PS201 - Necessary and Sufficient Conditions Conditional...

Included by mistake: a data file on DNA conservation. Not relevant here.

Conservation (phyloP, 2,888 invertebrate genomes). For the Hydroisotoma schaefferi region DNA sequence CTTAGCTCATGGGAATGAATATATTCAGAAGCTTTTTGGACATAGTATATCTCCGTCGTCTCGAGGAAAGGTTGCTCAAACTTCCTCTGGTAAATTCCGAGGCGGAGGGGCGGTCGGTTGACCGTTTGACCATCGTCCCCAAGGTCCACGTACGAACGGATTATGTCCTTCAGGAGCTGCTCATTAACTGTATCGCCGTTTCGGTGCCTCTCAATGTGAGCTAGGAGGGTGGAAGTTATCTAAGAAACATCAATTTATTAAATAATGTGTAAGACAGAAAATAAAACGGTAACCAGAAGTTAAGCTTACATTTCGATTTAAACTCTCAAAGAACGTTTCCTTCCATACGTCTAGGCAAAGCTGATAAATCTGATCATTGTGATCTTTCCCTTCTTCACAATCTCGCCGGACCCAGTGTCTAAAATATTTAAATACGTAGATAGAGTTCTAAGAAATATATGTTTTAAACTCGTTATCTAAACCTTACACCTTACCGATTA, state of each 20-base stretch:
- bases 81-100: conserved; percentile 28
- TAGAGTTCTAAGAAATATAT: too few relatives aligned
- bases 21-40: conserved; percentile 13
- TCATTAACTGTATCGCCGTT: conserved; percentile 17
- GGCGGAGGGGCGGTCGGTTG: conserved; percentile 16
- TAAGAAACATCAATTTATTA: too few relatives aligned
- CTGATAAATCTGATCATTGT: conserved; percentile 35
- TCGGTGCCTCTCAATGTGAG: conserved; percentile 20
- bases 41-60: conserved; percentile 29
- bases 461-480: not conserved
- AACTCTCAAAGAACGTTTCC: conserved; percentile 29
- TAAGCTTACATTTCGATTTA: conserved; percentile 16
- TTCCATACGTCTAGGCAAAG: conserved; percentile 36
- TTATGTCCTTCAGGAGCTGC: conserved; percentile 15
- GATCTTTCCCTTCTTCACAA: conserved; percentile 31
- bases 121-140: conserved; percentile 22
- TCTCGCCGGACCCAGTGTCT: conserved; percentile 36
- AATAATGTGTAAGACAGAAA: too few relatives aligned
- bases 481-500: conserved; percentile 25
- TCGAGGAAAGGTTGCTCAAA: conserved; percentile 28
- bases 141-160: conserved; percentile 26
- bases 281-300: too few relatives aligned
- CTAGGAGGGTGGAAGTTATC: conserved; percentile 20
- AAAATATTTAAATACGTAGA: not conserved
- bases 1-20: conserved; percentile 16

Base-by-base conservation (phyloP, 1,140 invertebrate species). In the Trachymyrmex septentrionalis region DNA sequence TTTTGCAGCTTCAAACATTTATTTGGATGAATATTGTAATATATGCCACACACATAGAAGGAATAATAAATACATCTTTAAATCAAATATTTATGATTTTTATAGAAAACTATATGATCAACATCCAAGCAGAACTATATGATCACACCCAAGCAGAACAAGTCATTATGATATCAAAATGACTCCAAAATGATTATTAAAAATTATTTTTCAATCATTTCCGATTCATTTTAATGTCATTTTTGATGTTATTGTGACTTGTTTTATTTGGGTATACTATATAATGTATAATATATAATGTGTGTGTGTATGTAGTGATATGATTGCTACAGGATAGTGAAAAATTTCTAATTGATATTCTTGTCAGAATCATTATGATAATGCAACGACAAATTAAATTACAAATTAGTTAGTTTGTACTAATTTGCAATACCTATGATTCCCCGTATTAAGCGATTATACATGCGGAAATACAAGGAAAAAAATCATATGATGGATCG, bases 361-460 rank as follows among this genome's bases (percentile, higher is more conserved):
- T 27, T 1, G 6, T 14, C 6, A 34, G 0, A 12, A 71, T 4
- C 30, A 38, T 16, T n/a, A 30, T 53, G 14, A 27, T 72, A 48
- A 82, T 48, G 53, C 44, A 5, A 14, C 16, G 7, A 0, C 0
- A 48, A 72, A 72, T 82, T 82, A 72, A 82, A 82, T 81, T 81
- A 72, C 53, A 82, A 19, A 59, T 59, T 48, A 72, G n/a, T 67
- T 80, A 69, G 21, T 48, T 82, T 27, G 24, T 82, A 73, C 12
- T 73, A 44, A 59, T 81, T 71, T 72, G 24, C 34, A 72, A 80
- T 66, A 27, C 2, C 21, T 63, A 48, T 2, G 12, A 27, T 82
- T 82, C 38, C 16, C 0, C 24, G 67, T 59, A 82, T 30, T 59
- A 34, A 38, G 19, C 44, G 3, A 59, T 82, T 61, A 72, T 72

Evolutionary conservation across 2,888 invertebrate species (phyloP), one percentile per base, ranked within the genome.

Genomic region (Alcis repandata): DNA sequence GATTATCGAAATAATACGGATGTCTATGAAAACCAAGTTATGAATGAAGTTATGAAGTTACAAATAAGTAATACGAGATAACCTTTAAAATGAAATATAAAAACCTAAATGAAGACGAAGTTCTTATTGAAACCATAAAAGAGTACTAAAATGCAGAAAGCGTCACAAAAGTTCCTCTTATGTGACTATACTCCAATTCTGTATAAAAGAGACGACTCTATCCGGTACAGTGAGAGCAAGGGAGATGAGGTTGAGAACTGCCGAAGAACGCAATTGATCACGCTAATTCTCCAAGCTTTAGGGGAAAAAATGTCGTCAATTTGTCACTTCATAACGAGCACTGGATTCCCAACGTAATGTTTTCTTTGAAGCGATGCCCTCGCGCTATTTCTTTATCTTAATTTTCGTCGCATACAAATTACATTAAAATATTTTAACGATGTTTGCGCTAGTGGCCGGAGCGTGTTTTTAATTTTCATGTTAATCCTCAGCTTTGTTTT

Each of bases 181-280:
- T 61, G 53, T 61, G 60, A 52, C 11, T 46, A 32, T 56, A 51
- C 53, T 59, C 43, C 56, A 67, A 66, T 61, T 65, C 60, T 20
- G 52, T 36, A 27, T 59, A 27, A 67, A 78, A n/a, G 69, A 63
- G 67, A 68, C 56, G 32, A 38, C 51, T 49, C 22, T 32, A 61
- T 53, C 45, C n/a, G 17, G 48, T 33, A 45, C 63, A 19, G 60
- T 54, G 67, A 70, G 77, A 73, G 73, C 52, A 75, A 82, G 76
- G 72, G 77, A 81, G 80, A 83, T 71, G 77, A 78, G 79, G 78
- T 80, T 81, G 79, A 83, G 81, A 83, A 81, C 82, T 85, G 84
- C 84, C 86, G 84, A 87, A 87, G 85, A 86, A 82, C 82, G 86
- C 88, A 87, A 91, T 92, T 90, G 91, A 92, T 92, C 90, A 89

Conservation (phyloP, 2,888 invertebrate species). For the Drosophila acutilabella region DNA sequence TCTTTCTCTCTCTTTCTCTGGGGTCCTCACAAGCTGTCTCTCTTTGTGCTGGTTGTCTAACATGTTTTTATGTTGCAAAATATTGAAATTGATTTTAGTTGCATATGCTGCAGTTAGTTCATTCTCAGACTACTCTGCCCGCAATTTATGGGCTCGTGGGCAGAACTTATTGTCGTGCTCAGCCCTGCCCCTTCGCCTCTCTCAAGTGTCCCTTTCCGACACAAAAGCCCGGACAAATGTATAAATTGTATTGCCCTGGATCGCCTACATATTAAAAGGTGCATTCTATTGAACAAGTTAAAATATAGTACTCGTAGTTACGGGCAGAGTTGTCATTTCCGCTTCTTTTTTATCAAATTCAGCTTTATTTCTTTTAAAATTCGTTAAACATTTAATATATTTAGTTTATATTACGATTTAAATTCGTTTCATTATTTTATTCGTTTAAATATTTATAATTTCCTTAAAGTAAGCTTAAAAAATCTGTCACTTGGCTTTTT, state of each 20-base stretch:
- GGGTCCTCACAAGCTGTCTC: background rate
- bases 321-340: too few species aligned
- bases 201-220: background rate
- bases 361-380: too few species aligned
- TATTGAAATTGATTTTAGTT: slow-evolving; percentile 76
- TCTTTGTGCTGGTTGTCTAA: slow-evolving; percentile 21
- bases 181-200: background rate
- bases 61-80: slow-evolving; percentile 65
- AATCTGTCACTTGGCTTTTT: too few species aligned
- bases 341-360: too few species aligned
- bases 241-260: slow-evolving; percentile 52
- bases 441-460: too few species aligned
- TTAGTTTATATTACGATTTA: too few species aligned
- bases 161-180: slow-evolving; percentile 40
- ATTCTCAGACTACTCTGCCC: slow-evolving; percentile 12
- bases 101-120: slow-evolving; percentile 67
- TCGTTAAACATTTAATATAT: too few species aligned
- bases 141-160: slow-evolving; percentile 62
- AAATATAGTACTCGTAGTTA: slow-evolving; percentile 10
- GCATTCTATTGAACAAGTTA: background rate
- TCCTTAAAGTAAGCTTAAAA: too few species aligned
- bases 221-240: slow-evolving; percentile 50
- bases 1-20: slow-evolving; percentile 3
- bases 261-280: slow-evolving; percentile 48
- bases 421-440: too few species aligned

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Necessary and Sufficient Conditions Conditional Argument: contains at least one premise that is what is called a conditional statement. → a conditional statement is one in which it is claimed that something is or will be the case provided that some other situation obtains-- sometimes called hypothetical situations because they say what would happen if, hypothetically, something else were to happen ↳if x then y Example: If I win the lottery, then I will retire in the Bahamas >asserts that on the condition that I win the lottery something else will happen >the conditional claim that follows the word if is called the antecedent >the second part that follows the word then is called the consequent, meaning comes after Sufficient Conditions: is a state of affairs that, once true, is enough for something else to be true. → if X is sufficient for Y, then if X is true, Y is true. Necessary Conditions: a state of affairs that must be true in order for something else to to be true but is not enough to make something else true. →if X is necessary for Y, then if X is not true, Y is not true. Example: Being a bachelor is a sufficient condition for being male. >if something is a bachelor, then we know with absolute certainty that it is a male. >if someone is male we cant conclude they are a bachelor bc it is not certain they are a bachelor >being male is necessary for being a bachelor, but not sufficient for being a bachelor.

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